For most of the past 18 months, BHP Billiton’s Andrew Mackenzie and Rio Tinto’s Sam Walsh have been preaching the virtues of lower costs, less capital expenditure and bigger returns to shareholders in this post-commodity environment. But a key element of their agendas may not be delivered.
Both the big resource groups have delivered and are continuing to deliver on what they call their productivity programs: the mixture of cost-cutting, volume increases and lower capital expenditures that has characterised both their results over the last year or so.
While they have been increasing their dividends, neither has yet produced the capital management programs demanded by institutional shareholders.
The absence of a share buyback or some form of capital return was evident in the initial sharemarket response to BHP’s recent full-year result, even though its proposed demerger of non-core assets could be regarded as akin to a $US14 billion ($A15bn) or $US15bn ($US2.60 to $US2.80 per share) return of capital to shareholders.
The reason that they were disappointed is that BHP had steered the market towards an expectation that the threshold for a conventional capital management program would be reached when net debt fell to $US25bn. As it happened, BHP very narrowly missed that target in the year to June, with net debt falling to $US25.8bn.
There are two developments that could threaten the ability of the two big miners to deliver on the promise of greater shareholder returns. One is obvious; the other more subtle.
The obvious one is, obviously, what’s been happening to the iron ore price.
With more than 90 per cent of Rio’s earnings and more than half BHP’s generated by their iron ore businesses, the steep decline in the price -- it fell below $US85 a tonne overnight and, at $US84.30, is at its lowest level in five years -- has obvious implications for their profits and cash flows.
While the intense focus on reducing costs and lifting volumes was sufficient to offset the price declines in both their most recent reporting periods, the current iron ore price is now about 18 per cent lower than Rio’s average realised price of $US103 a tonne in the June half-year, which was itself about 20 per cent lower than the average price in the same half of 2013.
Both the big Pilbara miners, and for that matter Fortescue Metals, are continuing to increase production. Exports out of Port Hedland are currently at record levels and about 35 per cent higher than a year ago. However, it is an open question whether the remaining scope for cost cutting and the increase in volumes can completely blunt the severity of the price decline.
In BHP’s case, there is another key price to consider.
The big differentiator between BHP and its mining peers (and the big diversifier within its cash flows) has been its large petroleum and gas business. Since the end of the financial year, however, oil prices have fallen around 7 per cent. Both its major commodities are experiencing price falls at the same time.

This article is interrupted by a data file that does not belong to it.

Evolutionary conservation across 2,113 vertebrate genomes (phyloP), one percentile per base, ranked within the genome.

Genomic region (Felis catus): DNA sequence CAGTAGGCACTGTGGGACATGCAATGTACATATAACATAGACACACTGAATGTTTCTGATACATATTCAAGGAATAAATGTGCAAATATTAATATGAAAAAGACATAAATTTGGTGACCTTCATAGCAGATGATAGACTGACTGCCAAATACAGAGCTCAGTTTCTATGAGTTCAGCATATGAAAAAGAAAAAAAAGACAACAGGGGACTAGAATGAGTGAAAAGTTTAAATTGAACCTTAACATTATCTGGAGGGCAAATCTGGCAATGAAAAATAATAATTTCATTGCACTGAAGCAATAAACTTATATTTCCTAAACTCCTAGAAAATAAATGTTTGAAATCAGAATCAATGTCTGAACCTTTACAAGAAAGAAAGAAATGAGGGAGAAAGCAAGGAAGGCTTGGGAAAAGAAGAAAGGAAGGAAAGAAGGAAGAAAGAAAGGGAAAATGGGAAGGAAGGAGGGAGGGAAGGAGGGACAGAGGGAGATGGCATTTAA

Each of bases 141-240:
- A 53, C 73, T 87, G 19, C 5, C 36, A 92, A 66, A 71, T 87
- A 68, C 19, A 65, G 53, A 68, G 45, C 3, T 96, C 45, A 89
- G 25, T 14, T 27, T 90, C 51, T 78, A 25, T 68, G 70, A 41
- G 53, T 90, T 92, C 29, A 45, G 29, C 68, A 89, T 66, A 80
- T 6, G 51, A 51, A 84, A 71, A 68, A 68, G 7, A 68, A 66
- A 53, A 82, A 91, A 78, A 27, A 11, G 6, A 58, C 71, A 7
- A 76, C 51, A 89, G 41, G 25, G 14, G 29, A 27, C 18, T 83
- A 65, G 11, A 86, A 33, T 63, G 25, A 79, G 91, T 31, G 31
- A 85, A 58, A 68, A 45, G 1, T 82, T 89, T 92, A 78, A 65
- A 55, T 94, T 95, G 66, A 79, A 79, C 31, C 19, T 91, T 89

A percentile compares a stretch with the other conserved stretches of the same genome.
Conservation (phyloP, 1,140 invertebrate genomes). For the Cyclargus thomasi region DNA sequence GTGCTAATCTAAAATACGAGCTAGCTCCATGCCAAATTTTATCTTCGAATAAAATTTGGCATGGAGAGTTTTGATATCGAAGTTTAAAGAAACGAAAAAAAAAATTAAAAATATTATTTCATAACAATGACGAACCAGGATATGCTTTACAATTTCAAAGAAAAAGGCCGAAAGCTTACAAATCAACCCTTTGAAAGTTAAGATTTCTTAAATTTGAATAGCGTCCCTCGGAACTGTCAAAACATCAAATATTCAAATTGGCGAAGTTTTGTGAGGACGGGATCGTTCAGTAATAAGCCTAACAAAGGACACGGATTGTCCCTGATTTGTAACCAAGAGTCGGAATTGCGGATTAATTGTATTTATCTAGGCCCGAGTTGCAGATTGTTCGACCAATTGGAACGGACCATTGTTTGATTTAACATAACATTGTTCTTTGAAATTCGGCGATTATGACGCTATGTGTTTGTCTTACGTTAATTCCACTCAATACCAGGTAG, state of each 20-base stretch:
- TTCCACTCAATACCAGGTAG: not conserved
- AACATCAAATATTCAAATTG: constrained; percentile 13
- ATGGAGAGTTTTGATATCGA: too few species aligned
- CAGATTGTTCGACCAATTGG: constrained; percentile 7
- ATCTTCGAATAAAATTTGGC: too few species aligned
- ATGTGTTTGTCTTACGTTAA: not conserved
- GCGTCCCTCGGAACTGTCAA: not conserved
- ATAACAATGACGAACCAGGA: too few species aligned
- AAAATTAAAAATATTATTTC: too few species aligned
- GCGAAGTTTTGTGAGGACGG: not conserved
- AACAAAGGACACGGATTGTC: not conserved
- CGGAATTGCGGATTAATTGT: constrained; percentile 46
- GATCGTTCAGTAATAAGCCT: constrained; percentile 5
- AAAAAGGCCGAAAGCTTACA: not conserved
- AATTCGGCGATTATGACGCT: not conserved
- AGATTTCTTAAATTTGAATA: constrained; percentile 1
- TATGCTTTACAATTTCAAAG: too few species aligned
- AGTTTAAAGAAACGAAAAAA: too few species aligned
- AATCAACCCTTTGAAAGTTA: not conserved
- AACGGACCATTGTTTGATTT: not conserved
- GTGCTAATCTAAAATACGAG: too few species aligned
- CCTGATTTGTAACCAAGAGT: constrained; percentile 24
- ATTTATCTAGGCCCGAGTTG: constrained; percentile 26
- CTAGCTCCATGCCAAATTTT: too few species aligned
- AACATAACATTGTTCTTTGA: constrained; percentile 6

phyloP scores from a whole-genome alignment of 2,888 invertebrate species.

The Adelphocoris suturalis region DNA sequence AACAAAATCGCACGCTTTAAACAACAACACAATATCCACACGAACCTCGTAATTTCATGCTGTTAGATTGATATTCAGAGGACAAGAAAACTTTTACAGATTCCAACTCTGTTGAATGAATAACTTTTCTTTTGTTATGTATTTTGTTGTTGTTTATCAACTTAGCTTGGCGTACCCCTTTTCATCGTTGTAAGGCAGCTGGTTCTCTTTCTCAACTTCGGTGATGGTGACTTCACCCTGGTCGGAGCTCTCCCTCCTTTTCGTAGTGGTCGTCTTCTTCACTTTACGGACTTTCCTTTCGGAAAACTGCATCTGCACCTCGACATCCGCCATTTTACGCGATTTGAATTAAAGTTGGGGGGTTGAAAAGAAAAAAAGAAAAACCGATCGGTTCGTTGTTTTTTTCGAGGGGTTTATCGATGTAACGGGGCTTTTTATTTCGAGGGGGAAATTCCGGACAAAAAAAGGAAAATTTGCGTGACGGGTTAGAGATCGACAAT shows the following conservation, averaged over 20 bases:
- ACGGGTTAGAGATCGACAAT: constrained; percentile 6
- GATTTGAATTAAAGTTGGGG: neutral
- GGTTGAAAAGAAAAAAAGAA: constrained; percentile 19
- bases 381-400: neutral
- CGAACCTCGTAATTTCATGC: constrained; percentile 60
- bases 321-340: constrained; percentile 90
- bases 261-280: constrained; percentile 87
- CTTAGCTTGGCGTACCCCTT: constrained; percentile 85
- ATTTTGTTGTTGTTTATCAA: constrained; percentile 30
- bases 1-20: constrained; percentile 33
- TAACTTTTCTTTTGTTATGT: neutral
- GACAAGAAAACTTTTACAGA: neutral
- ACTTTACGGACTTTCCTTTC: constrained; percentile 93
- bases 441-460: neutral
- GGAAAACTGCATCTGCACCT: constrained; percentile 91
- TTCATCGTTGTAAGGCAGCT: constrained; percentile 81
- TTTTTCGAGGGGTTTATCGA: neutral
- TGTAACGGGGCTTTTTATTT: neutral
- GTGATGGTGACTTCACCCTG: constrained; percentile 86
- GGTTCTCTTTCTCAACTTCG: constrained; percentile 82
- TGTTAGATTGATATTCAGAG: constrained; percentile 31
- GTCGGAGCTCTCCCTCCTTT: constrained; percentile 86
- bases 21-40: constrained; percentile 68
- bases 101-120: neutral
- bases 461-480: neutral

Unless and until prices stabilise, Rio and BHP are likely to be acutely conscious of the threat the price declines represent to their levels of earnings and cash flows, even though the cost bases in their iron ore businesses (both would be below $US50 a tonne, with Rio closer to $US40 a tonne than $US50 a tonne) means the businesses would remain very profitable, only less so and at far lower prices that they are experiencing today.
The pressure on earnings being exerted by the price declines will, however, tend to make them more conservative about any prospective capital management activity.
The other, more subtle, factor that may shape their thinking on shareholder returns is an apparent shift away from net debt as the trigger point for capital management initiatives.
It is apparent from some of the analyst notes since the results were issued that both resource houses are taking a somewhat more sophisticated approach and are more concerned about their credit ratings than a simplistic measure of balance sheet capacity.
If BHP wants to retain its 'A ' rating and Rio its ‘A’ rating, they won’t be focused purely on their levels of net debt but on the relationship of their cash flows -- particularly their free cash flows-- to net debt.
That focus would be more acute in the current environment, given the rate at which iron ore and oil prices have declined and the extent of the freefall in the iron ore price.
In BHP’s case, it also has its demerger to execute sometime in the first six months of next year, before it even starts thinking about other changes to its capital structure. Rio, after its post-crisis brush with near-disaster, will have its own and deeply-ingrained reasons to take a conservative approach.
Shareholders in resource companies didn’t get the levels of capital management they wanted during the commodity boom and, despite clamouring for them since, haven’t received much subsequently.
The current iron ore and petroleum price settings, and the inevitable conservatism that will promote within the big miners, could mean the shareholders will remain unsatisfied for longer than they might have anticipated as recently as a few months ago.